Stronger Student Engagement

Technology turns blank stares into focused energy.  

When learning is relevant and catered to student interests, they transform from passive to active learners who are more engaged in the subject and in school.

Deepening Student Learning with More Engaging Resources

Educators in phase 1 of our study stressed the importance of active, not passive, learners. Providing students with access to current and varied digital resources can develop a deeper, more engaged understanding of a topic. As a result, students learn through critical thinking, problem solving, and inquiry—important skills for college and career readiness.

A substantial body of research shows student-centered, active learning strategies increase student learning and achievement. Active learning is associated with improved student academic performance, increased engagement, critical thinking, and better attitudes toward learning.

Download a whitepaper by Liane Wardlow on teaching in the digital age.

More Opportunities to Engage in Learning

Because technology provides access to multiple resources on any given topic, students take more responsibility for their own learning. For example, a school that employed flipped learning noted that the role of the educator shifted from content specialist to learning specialist, helping guide students on their own path rather than forcing them down one. At a Bring Your Own Device (BYOD) site, students use their own mobile devices in class to look up and share information during discussions, which further extends and/or deepens their learning. Technology has enabled students to actively search online for their own answers to questions, rather than waiting for the answer from the teacher.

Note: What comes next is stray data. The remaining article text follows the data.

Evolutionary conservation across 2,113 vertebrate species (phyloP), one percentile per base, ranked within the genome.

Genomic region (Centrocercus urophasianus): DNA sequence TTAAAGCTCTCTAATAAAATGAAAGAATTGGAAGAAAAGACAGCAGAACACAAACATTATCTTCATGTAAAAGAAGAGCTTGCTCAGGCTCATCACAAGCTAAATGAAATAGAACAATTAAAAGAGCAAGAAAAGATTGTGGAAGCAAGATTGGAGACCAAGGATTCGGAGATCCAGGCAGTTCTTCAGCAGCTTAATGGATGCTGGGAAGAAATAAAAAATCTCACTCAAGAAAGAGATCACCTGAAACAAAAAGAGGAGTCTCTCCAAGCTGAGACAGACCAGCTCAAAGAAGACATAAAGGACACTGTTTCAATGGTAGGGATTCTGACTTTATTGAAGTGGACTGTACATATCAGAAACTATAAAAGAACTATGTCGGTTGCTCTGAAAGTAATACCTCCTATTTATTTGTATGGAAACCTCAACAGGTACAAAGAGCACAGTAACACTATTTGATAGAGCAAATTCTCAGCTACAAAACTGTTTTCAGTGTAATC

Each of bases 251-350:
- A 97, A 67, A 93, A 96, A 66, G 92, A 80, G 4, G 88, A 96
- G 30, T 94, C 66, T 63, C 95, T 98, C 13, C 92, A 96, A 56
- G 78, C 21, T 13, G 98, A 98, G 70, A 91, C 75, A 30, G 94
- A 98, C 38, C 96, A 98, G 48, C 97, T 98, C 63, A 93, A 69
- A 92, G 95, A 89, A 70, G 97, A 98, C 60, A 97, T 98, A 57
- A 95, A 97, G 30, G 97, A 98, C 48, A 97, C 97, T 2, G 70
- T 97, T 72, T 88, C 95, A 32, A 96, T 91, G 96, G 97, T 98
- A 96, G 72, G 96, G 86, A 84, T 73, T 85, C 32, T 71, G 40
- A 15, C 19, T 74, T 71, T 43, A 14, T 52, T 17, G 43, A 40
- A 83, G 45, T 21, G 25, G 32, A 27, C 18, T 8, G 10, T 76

Providing Purpose for School Work

Technology has the potential to widen the audience for student work. Not only can students collaborate through virtual labs and classrooms, but they also share their experiences and learning on discussion boards, in chat rooms, and through blogs, becoming creators of content rather than consumers of it. Educators reported that students put more time and effort into their work when it is displayed publically online.

Recommendations: Creating Opportunities for Engagement

For educators, helping students to acquire skills to direct their own learning caused them to shift their focus from providing answers to guiding the discovery of those answers. A few recommendations:

  • Look for digital experiences that are not possible without technology
  • Use technology during class time to change up the experience
  • Give opportunities to explore a topic outside of class, and reward students who do
  • Engage student with collaborative activities outside the classroom
  • Create friendly competitions

Case Study

Teachers in Meridian, Idaho, are using technology to excite students about learning.